By John Anderson

When it was announced last week the Auburn had been given a very high bond rating (AA+) by Standard & Poor’s Ratings Services, savings in the bond

Tom Scanlon of Scanlon & Associates, LLC presents the results of his firm’s audit to selectmen on Monday night. Photo by John R. Anderson

Tom Scanlon of Scanlon & Associates, LLC presents the results of his firm’s audit to selectmen on Monday night. Photo by John R. Anderson

market were anticipated. During Monday’s Selectmen’s Meeting, Town Accountant Edward Kazanovicz explained just how much those savings are.

Two bonds were put out to bid, a ten-year bond for $11.04 million to refinance the existing debt on Auburn High School and a six-month bond for $10 million to initiate construction of the new middle school.

The low bidder for the $11.04mil bond came in at 1.96%. This translates to a taxpayer savings of $2.9 million over the life of the loan or nearly $300,000 per year. The average Auburn homeowner will see a $33 reduction in their tax bill while a commercial property worth $1.1 million will save over $200 annually.

When the bond is paid off in 2024, the high school debt will be retired.

The $10 million Bond Anticipation Note (BANS) is a short term loan and received a rate of 0.099385%. The load is needed to meet the immediate cash needs for design, engineering and construction of the new middle school. Kazanovicz said, “It is very common for municipalities to short term borrow for the first two years of a major construction project.”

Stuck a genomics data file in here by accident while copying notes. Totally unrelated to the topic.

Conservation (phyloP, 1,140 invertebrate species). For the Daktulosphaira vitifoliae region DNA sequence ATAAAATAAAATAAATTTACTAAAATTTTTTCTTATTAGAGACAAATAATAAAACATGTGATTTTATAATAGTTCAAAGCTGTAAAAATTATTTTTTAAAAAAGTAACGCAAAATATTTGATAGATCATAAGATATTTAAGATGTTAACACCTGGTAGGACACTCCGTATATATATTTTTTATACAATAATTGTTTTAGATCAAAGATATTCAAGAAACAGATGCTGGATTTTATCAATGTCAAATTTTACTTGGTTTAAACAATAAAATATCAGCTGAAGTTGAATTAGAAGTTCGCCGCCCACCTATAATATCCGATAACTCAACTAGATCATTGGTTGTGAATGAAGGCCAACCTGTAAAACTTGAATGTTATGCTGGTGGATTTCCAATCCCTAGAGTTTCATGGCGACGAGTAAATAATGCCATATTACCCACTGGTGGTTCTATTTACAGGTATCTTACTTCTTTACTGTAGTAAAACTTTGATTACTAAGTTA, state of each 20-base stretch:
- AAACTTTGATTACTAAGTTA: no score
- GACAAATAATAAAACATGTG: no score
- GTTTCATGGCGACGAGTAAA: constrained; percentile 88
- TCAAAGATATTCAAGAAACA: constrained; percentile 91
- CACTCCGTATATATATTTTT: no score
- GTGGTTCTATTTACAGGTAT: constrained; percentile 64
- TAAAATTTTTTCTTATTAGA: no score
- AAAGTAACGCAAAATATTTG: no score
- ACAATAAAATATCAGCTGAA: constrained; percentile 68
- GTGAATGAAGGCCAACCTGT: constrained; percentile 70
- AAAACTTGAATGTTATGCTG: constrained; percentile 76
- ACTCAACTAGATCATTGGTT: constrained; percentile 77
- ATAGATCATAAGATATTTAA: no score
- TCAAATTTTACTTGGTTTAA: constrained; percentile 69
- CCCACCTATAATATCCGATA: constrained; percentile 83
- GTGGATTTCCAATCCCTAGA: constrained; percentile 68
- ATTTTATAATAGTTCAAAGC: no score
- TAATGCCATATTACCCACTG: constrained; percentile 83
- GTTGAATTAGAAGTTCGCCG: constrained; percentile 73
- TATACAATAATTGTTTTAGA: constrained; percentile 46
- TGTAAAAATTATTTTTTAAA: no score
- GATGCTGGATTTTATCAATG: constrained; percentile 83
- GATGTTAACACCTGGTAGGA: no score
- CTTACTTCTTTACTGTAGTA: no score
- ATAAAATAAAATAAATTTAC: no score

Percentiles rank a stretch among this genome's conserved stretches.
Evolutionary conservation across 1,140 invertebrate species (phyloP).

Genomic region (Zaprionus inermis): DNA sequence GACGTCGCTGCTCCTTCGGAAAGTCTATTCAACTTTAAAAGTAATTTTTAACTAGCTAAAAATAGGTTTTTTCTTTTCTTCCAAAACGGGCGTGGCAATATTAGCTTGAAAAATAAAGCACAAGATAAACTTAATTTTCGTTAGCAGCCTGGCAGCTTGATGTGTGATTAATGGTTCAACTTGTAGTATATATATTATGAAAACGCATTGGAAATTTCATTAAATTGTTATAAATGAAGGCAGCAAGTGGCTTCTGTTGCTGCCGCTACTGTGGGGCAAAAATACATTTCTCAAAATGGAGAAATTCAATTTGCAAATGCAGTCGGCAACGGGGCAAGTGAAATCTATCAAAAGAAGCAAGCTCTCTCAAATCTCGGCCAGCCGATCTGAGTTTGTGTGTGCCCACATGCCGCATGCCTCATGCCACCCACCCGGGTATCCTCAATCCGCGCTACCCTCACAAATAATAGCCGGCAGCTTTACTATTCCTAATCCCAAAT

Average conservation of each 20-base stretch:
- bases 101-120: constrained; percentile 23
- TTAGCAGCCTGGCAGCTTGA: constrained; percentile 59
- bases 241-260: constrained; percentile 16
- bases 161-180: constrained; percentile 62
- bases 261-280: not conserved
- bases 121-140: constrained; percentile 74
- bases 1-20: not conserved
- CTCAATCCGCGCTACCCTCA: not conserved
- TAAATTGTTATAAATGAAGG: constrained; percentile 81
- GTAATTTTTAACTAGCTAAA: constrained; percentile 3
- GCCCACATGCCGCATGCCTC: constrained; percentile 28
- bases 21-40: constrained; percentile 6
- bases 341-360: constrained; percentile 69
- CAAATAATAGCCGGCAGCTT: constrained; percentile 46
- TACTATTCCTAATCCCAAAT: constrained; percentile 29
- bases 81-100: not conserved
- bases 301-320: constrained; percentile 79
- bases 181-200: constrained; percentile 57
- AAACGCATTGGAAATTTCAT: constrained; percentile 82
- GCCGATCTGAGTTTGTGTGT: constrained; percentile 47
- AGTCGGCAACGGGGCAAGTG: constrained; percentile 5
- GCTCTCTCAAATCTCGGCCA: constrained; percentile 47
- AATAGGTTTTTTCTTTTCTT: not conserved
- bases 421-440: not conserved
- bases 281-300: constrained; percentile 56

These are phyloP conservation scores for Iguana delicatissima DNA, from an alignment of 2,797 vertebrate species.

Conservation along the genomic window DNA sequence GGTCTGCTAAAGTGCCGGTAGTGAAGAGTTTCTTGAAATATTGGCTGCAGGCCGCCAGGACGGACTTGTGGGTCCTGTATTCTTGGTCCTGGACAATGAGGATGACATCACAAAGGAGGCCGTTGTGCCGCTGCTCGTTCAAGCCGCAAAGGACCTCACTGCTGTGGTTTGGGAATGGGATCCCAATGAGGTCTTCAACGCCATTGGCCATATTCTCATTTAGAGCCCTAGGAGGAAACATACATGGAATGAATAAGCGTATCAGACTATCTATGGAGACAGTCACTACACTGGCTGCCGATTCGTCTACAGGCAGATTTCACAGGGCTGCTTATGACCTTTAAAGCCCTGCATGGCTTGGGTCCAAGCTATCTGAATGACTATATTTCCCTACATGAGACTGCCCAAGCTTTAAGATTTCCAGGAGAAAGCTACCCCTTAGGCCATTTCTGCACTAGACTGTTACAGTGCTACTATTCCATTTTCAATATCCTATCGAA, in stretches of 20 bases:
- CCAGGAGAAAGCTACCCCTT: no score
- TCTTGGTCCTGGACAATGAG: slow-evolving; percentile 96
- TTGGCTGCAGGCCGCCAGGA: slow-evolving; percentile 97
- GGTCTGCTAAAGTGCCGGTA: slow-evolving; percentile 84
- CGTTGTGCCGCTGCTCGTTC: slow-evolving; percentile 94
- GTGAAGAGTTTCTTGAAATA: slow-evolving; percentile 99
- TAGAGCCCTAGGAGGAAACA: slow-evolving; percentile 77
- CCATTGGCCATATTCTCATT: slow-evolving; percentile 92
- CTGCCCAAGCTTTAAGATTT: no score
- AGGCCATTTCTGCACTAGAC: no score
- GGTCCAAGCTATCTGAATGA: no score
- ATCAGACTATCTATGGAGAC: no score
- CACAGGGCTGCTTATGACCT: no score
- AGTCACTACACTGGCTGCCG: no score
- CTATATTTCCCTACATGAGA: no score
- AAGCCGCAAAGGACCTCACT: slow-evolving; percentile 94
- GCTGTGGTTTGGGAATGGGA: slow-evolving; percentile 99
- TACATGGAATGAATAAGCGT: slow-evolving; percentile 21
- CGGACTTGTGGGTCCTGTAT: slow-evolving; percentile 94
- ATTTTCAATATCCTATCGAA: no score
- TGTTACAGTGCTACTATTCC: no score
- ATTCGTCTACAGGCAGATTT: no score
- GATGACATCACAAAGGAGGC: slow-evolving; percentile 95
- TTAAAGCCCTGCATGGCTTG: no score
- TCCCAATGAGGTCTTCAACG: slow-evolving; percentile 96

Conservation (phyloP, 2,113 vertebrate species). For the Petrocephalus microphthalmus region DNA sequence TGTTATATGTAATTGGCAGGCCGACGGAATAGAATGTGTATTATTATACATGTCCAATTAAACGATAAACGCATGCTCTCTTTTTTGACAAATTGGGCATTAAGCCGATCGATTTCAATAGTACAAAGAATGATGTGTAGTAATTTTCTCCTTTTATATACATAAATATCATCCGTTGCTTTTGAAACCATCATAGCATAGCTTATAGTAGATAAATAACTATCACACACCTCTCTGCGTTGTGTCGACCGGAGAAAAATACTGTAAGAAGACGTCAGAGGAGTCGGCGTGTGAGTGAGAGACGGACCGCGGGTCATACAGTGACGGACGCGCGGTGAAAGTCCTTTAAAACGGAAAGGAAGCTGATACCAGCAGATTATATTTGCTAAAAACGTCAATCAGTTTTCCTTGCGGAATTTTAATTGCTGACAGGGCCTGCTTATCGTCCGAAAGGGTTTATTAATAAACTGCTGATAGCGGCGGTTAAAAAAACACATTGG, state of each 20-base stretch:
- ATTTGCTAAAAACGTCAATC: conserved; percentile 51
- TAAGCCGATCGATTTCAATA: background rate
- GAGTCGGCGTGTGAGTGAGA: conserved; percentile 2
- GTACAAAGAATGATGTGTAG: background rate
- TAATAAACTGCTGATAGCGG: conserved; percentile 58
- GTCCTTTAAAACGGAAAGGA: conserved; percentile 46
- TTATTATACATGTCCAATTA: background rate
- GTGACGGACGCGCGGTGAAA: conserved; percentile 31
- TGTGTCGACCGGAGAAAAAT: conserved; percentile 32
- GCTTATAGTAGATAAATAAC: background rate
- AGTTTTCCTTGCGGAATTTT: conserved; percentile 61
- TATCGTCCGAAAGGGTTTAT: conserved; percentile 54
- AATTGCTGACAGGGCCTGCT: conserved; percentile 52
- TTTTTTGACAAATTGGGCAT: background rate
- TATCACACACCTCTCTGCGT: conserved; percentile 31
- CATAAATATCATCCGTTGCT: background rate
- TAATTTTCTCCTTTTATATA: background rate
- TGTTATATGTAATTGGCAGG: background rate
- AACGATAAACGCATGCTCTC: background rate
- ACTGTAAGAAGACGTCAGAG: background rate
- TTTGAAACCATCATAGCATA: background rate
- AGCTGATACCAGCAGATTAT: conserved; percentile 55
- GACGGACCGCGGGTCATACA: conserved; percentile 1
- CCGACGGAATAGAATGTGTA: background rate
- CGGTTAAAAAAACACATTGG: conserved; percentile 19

$13.6 million in BANS will mature in September and will be converted into bonds with a term of 20-25 years. The town’s share of this project is about $24 million. Each time the town goes to market to sell bonds, it needs a new review from a bond rating company. There are also issuance costs when the bond is created.

The positive bond rating is very important to Auburn’s financial future. In fact, Standard & Poor has asked to use Auburn’s Management Financial Policies and five year expense and revenue projections as a model for other municipalities to follow.

Town Manager Julie Jacobson said the Auburn “needs to stay the course.” Things that could lower future bond ratings are a reduction in reserves and a compromise of the financial policies. Increased reserves and a significant improvement in socioeconomic indicators could actually increase the rating.

Tom Scanlon from Scanlon & Associates also reported their financial statement audit for FY2013 to the Selectmen. Their assessment was positive and concluded that the statement was in accordance with accounting principles generally accepted in the U.S.

Mr. Kazanovicz summed up, “The town’s improved financial position and bond rating is attributed to the hard work and efforts of a solid financial management team and strong leadership of Auburn’s Town Manager Julie Jacobson. These policies and practices will ensure future sustainability while maintaining very strong operating flexibility through increased reserves and excess levy.”